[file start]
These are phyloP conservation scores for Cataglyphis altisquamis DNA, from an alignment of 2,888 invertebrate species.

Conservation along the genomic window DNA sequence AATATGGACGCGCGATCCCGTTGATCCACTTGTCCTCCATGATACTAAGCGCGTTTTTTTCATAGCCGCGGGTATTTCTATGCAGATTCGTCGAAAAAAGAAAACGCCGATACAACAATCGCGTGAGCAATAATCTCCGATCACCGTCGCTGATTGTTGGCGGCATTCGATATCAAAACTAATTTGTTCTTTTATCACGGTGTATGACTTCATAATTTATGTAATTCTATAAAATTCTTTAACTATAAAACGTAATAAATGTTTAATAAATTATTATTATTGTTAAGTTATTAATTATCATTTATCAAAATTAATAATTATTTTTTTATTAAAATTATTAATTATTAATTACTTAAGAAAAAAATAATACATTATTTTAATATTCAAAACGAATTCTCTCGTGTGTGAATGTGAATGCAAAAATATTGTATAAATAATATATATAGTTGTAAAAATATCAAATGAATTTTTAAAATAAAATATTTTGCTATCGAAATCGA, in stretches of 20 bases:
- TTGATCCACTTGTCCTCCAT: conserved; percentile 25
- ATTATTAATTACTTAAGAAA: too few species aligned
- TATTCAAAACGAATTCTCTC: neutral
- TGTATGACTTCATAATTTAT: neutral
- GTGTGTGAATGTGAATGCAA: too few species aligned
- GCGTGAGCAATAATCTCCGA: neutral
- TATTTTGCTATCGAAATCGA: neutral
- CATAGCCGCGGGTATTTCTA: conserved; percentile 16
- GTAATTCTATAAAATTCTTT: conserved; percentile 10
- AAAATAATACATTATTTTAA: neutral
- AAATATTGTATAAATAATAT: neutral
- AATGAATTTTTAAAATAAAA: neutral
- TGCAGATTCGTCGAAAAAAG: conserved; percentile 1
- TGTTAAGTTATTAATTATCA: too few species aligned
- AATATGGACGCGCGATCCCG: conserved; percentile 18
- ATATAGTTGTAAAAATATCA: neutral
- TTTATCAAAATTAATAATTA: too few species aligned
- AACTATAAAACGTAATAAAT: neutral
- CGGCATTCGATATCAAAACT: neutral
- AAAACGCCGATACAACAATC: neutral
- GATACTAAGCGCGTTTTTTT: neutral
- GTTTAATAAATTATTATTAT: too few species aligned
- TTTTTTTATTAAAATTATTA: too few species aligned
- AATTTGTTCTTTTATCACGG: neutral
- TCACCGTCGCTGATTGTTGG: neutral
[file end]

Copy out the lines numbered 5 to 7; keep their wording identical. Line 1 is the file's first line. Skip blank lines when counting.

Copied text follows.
- TATTCAAAACGAATTCTCTC: neutral
- TGTATGACTTCATAATTTAT: neutral
- GTGTGTGAATGTGAATGCAA: too few species aligned